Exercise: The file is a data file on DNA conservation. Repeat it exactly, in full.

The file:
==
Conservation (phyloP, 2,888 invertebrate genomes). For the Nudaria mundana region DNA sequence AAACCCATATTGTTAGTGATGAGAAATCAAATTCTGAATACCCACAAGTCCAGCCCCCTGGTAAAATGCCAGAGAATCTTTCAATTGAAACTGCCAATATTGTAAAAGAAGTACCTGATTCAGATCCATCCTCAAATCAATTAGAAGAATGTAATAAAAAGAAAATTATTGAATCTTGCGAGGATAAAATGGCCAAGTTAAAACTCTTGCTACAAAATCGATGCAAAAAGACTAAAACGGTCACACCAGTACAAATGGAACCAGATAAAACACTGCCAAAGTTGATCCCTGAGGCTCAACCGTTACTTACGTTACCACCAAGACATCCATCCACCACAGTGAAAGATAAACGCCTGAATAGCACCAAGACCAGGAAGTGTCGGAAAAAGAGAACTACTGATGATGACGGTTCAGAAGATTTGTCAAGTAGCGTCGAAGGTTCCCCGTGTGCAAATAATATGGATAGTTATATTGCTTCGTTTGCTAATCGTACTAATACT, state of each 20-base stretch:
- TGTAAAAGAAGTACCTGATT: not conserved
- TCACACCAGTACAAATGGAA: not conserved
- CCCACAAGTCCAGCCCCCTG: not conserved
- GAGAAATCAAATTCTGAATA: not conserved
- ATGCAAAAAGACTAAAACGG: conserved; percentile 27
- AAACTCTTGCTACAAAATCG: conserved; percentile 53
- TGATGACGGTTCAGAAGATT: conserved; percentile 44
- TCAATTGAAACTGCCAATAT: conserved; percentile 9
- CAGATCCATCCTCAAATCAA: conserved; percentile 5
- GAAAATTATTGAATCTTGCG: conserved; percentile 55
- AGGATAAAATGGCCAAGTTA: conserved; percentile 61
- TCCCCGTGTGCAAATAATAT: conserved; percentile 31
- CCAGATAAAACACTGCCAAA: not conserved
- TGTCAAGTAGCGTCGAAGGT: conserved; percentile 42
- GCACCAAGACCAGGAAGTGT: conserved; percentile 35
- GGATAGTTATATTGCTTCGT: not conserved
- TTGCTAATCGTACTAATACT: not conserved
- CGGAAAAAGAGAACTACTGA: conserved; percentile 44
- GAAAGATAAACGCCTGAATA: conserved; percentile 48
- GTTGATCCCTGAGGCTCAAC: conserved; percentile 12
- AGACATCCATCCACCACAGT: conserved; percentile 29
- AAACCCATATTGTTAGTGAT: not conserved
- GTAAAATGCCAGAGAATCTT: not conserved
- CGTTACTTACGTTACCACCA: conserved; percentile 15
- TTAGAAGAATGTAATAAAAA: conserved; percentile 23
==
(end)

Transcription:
Conservation (phyloP, 2,888 invertebrate genomes). For the Nudaria mundana region DNA sequence AAACCCATATTGTTAGTGATGAGAAATCAAATTCTGAATACCCACAAGTCCAGCCCCCTGGTAAAATGCCAGAGAATCTTTCAATTGAAACTGCCAATATTGTAAAAGAAGTACCTGATTCAGATCCATCCTCAAATCAATTAGAAGAATGTAATAAAAAGAAAATTATTGAATCTTGCGAGGATAAAATGGCCAAGTTAAAACTCTTGCTACAAAATCGATGCAAAAAGACTAAAACGGTCACACCAGTACAAATGGAACCAGATAAAACACTGCCAAAGTTGATCCCTGAGGCTCAACCGTTACTTACGTTACCACCAAGACATCCATCCACCACAGTGAAAGATAAACGCCTGAATAGCACCAAGACCAGGAAGTGTCGGAAAAAGAGAACTACTGATGATGACGGTTCAGAAGATTTGTCAAGTAGCGTCGAAGGTTCCCCGTGTGCAAATAATATGGATAGTTATATTGCTTCGTTTGCTAATCGTACTAATACT, state of each 20-base stretch:
- TGTAAAAGAAGTACCTGATT: not conserved
- TCACACCAGTACAAATGGAA: not conserved
- CCCACAAGTCCAGCCCCCTG: not conserved
- GAGAAATCAAATTCTGAATA: not conserved
- ATGCAAAAAGACTAAAACGG: conserved; percentile 27
- AAACTCTTGCTACAAAATCG: conserved; percentile 53
- TGATGACGGTTCAGAAGATT: conserved; percentile 44
- TCAATTGAAACTGCCAATAT: conserved; percentile 9
- CAGATCCATCCTCAAATCAA: conserved; percentile 5
- GAAAATTATTGAATCTTGCG: conserved; percentile 55
- AGGATAAAATGGCCAAGTTA: conserved; percentile 61
- TCCCCGTGTGCAAATAATAT: conserved; percentile 31
- CCAGATAAAACACTGCCAAA: not conserved
- TGTCAAGTAGCGTCGAAGGT: conserved; percentile 42
- GCACCAAGACCAGGAAGTGT: conserved; percentile 35
- GGATAGTTATATTGCTTCGT: not conserved
- TTGCTAATCGTACTAATACT: not conserved
- CGGAAAAAGAGAACTACTGA: conserved; percentile 44
- GAAAGATAAACGCCTGAATA: conserved; percentile 48
- GTTGATCCCTGAGGCTCAAC: conserved; percentile 12
- AGACATCCATCCACCACAGT: conserved; percentile 29
- AAACCCATATTGTTAGTGAT: not conserved
- GTAAAATGCCAGAGAATCTT: not conserved
- CGTTACTTACGTTACCACCA: conserved; percentile 15
- TTAGAAGAATGTAATAAAAA: conserved; percentile 23